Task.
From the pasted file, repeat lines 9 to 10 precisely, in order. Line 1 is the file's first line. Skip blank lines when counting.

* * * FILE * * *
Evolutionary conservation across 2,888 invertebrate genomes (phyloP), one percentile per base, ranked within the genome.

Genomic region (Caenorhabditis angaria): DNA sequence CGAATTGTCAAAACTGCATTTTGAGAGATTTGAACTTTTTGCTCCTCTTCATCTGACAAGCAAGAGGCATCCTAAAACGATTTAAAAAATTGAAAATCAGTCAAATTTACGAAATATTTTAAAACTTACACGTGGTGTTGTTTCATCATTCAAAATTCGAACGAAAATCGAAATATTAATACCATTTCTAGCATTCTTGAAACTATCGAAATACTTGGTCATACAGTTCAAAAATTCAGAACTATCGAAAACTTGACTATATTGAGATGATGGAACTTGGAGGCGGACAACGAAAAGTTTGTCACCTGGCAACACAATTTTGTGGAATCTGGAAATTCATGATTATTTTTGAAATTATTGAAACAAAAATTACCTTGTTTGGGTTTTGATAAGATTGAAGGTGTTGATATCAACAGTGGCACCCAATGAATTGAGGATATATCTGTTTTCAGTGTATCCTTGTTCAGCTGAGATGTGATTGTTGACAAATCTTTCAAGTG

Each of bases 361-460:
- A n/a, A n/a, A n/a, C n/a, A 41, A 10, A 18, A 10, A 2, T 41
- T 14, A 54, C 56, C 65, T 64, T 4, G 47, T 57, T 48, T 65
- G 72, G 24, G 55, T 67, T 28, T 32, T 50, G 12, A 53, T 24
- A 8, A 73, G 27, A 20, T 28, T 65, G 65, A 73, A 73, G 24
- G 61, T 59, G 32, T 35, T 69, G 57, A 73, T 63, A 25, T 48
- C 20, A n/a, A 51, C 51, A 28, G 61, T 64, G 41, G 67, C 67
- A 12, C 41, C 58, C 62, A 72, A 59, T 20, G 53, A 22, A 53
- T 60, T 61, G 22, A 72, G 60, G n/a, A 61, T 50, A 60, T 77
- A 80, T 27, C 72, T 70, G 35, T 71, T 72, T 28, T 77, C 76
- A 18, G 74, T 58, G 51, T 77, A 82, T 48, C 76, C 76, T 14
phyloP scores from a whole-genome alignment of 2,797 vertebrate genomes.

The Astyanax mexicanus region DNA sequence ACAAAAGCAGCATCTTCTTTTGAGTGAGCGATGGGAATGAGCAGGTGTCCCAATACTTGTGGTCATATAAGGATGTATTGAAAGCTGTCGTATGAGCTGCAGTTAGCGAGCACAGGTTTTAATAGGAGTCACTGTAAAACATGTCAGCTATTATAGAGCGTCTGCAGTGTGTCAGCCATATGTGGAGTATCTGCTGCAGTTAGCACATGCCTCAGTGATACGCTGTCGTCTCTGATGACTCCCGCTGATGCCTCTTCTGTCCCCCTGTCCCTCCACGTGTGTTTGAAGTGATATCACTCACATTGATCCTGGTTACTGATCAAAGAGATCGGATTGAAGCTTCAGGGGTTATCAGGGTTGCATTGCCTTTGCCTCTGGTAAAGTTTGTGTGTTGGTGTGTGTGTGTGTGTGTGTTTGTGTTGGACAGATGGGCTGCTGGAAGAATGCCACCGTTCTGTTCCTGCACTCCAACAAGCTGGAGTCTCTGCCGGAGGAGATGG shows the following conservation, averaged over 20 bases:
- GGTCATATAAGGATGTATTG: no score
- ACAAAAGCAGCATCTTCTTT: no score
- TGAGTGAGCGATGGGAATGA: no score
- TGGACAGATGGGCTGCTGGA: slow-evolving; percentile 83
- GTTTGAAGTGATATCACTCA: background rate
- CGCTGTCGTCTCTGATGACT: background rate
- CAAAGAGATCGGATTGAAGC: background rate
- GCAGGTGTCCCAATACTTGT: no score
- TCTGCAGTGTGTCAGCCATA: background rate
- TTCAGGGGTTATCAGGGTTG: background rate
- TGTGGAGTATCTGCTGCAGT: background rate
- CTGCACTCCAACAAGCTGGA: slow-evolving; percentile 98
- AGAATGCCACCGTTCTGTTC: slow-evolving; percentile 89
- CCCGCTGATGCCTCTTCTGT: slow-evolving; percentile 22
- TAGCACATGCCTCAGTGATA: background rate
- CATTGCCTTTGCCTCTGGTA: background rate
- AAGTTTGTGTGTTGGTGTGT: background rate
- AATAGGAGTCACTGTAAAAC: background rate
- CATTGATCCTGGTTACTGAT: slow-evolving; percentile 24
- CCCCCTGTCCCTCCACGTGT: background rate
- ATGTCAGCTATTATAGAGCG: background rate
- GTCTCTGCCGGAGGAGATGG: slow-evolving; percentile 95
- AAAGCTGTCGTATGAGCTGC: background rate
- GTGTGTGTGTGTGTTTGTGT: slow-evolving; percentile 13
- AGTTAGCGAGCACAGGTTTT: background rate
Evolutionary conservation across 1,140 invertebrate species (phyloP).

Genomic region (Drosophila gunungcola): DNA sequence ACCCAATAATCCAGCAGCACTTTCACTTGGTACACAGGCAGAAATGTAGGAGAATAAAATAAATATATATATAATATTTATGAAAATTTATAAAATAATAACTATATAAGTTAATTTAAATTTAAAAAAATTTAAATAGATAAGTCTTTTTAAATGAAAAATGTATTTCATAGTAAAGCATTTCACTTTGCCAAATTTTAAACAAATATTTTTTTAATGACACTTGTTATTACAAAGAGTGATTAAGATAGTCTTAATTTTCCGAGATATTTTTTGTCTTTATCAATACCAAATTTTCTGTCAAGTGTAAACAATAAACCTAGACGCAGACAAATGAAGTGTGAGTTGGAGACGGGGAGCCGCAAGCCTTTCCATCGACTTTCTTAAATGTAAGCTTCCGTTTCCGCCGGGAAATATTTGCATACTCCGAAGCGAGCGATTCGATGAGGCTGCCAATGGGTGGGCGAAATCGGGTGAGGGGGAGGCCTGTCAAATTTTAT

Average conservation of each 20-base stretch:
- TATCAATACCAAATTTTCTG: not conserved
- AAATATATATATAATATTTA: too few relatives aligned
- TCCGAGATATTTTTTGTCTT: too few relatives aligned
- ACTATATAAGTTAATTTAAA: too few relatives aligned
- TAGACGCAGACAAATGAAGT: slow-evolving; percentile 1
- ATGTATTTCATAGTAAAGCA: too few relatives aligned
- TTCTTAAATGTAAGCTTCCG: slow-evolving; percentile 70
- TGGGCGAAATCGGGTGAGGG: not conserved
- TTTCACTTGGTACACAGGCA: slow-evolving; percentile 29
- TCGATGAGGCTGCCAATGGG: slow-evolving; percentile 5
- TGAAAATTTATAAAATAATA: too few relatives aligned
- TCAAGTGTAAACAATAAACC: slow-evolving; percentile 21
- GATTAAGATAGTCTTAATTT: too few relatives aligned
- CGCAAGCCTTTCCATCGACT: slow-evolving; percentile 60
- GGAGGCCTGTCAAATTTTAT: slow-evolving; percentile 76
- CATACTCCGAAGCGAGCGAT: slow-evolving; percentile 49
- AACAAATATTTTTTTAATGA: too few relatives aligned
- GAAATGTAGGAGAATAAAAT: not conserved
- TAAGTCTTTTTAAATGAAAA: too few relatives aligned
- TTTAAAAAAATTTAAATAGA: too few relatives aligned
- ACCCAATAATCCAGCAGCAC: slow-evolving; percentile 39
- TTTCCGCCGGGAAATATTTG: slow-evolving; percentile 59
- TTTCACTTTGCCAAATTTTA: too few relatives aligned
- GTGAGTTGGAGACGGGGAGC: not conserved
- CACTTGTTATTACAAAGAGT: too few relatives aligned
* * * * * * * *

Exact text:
- C 20, A n/a, A 51, C 51, A 28, G 61, T 64, G 41, G 67, C 67
- A 12, C 41, C 58, C 62, A 72, A 59, T 20, G 53, A 22, A 53